Rivers are a key input for ocean plastics, and they can transport waste from further inland to the coast. According to research published in 2017, the top 20 rivers that transport plastic into the oceans are mostly in Asia (86 percent), along with a few in Africa (7.8 percent), and South America (4.8 percent) (bit.ly/PlasticOceanInput_Top20Rivers). Minimal contributors include Central and North America at 0.95 percent, Europe at 0.28 percent, and Australia-Pacific at 0.02 percent (bit.ly/Oxford_MismanagedPlastic).

“If we aim to address the ocean plastic problem, an understanding of this global picture is important,” Hannah Ritchie notes in her article “Plastic Pollution,” found on the Oxford University website ourworldindata.org. “It highlights the fundamental role of waste management in preventing ocean pollution; whilst countries across North America and Europe generate significant quantities of plastic waste (particularly on a per capita basis), well-managed waste streams mean that very little of this is at risk of ocean pollution. In fact, if North America [and] Europe were to completely eliminate plastic use, global mismanaged plastic would decline by less than 5 percent.”

What the top contributing rivers have in common is that they are located in areas that lack adequate waste management systems. In countries located in South Asia and Sub-Sahara Africa, between 80-90 percent of plastic waste is inadequately disposed of—stored in open or insecure landfills—putting it as risk of polluting rivers and oceans. Conversely, in high-income countries with effective waste management systems, like the United States, “almost no plastic waste is considered inadequately managed” (bit.ly/Oxford_managedplasticwaste). For such countries, litter is the main source of plastic waste at risk of entering the environment— and litter is estimated to amount to approximately 2 percent of total waste generated across all countries.

Waste management has become tougher in recent years due to China’s “National Sword” policy, which banned foreign waste imports beginning in January 2018. China had been importing nearly half of the world’s waste since 1992, according to the United Nations. Imported waste added about 10-13 percent to China’s waste overall (bit.ly/ UN_ChinaSword). Countries have since moved on to find other ways to manage their waste.

For the United States, China’s ban highlighted the fact that, although America does a good job of waste management, the country’s recycling infrastructure needs repair—and consumers need more recycling education.

Putting the Cart Before the Horse

Despite the fact that the U.S. recycling system needs updating in order to better handle the recycling stream, legislators pushed on with other ideas to tackle plastic waste. Critics of plastic have been big advocates of legislation to implement recycled content mandates. While many states have considered such legislation, last year California became the first state to implement a recycled content mandate for plastic beverage containers. The law requires beverage containers that are part of the California Redemption Value (CRV) to contain a recycled content minimum of 15 percent beginning in 2022, 25 percent by 2025, and 50 percent by 2030.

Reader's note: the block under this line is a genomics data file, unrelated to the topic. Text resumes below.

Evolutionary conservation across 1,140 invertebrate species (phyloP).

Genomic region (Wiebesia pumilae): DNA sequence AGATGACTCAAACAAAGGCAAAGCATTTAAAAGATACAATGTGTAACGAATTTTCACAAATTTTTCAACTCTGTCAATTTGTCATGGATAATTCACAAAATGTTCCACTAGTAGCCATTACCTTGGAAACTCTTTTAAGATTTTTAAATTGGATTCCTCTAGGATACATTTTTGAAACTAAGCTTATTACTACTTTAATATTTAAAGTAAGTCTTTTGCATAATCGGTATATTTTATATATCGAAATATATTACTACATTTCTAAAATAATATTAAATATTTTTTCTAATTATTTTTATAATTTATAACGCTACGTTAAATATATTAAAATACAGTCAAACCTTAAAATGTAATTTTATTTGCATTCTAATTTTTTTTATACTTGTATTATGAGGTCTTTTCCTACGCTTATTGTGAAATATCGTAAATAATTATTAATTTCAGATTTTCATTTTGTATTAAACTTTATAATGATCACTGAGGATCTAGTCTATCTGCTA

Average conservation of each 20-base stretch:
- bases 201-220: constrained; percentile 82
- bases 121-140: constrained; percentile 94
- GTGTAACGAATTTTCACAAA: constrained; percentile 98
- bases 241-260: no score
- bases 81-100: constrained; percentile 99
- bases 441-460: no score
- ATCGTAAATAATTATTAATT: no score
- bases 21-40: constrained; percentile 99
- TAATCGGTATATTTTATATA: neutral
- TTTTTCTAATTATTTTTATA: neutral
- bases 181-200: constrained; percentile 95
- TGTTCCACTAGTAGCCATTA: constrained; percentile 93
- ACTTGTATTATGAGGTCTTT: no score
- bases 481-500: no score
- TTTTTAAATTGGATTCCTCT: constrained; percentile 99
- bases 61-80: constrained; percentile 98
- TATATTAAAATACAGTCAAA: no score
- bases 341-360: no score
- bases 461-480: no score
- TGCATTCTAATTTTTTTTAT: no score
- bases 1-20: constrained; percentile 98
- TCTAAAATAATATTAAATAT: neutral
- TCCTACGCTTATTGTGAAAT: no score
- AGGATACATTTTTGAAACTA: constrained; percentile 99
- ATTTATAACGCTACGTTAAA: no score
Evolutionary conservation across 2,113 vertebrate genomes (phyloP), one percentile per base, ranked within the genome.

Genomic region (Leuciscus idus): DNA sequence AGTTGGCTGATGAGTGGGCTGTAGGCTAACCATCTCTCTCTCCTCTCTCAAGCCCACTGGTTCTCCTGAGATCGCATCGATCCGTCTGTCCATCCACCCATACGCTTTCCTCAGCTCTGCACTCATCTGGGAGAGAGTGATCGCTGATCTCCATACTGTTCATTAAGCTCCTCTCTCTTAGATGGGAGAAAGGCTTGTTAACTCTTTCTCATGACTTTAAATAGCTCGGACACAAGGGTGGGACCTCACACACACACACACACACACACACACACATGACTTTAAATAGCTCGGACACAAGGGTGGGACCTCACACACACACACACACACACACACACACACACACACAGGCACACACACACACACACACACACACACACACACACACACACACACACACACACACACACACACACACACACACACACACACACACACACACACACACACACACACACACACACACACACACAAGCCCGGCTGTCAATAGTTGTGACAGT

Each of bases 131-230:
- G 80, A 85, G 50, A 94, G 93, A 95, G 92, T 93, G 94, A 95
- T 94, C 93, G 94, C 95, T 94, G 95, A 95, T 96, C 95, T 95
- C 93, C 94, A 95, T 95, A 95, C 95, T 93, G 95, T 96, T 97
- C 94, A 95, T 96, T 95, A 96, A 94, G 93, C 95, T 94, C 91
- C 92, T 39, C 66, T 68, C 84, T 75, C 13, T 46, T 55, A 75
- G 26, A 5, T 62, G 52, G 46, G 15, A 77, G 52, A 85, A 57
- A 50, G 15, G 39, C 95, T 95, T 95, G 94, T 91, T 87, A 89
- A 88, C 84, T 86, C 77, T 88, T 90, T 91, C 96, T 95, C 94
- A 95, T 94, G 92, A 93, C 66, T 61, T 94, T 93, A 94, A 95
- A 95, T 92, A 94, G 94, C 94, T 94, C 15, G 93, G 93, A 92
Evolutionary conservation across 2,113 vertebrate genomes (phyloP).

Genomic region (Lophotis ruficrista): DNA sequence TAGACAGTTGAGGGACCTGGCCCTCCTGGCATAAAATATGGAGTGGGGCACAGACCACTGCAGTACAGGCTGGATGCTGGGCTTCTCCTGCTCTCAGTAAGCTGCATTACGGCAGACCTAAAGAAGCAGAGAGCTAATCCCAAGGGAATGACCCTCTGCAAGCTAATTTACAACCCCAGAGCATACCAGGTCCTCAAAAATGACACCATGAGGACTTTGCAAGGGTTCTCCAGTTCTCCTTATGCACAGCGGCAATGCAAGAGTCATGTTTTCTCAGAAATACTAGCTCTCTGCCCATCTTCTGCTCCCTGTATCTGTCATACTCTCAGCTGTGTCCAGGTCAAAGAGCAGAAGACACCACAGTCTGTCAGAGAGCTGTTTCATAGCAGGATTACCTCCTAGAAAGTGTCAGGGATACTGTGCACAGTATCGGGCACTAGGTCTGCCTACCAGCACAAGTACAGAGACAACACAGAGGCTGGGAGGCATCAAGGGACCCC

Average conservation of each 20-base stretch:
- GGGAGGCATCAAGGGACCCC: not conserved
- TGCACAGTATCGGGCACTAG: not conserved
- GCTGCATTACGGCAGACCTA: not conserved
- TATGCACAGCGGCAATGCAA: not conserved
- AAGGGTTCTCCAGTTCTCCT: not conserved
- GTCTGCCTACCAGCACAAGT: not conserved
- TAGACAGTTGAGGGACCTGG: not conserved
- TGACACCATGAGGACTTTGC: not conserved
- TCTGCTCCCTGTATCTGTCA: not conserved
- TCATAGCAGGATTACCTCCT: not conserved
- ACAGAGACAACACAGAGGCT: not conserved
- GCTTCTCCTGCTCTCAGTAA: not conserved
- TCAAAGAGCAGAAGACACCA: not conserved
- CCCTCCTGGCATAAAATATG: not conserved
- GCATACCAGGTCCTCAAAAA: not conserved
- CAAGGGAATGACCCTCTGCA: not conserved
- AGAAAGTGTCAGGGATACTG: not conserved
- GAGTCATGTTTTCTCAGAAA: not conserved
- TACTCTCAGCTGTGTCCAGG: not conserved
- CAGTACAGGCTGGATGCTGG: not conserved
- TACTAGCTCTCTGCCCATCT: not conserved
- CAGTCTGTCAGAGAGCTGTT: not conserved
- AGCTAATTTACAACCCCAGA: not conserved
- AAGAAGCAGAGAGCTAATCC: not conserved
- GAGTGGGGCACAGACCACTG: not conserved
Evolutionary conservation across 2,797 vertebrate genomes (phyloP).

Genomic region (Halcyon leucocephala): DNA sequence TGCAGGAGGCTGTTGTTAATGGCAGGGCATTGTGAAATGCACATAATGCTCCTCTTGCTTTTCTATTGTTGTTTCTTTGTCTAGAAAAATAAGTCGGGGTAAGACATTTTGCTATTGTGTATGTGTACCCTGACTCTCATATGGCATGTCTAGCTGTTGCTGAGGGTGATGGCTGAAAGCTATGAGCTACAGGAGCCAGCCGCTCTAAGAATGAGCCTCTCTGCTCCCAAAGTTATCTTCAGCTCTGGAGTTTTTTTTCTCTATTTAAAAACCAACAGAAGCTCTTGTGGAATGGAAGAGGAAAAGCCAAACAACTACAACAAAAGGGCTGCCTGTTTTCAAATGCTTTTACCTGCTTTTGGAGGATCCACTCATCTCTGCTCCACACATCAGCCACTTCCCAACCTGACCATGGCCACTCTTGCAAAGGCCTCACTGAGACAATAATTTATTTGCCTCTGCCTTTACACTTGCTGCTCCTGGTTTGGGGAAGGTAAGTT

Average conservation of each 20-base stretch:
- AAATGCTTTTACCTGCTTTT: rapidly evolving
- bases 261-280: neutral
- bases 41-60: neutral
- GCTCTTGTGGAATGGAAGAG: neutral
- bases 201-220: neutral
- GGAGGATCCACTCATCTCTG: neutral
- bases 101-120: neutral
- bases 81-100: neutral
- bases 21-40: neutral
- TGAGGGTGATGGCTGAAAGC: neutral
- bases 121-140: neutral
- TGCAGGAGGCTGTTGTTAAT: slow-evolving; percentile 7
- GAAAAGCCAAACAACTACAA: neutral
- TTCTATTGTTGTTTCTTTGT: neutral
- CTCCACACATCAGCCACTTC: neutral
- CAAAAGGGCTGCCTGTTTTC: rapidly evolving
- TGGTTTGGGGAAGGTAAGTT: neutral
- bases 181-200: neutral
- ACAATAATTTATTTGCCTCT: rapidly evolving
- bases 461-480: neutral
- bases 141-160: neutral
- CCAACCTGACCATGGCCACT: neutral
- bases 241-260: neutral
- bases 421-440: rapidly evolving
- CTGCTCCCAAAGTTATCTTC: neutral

IBWA supports reasonable recycled content requirements for plastic water bottles. However, the association notes that any discussion of recycled content mandates needs to address the following issues: (1) the availability of recycled polyethylene terephthalate (rPET) and recycled high-density polyethylene (rHDPE)—especially the limited amount of quality material necessary for bottled water container production and (2) the price volatility of the market. The reality is that the majority of PET and HDPE bottles that are recycled never make it back into food-grade recycled plastic bottles. Data from the National Association for PET Container Resources (NAPCOR) states that only 1 in 7 post-consumer PET bottles collected for recycling are recycled into new bottles. Most recycled content is used by industries with long-standing contracts with recyclers, such as fiber, thermoform packaging, and strapping.

While the Association of Plastic Recyclers (APR) has supported recycled content mandates since 2006, APR President Steve Alexander agrees with IBWA that there needs to be a measured approach based on facts when trying to establish a mandate. “It must be based on what the infrastructure is collecting today, where is that material going, and what is a reasonable goal to ensure that the industry can supply the content as required,” Alexander says. “Simply pulling out a percentage requirement out of thin air because it sounds good is folly.”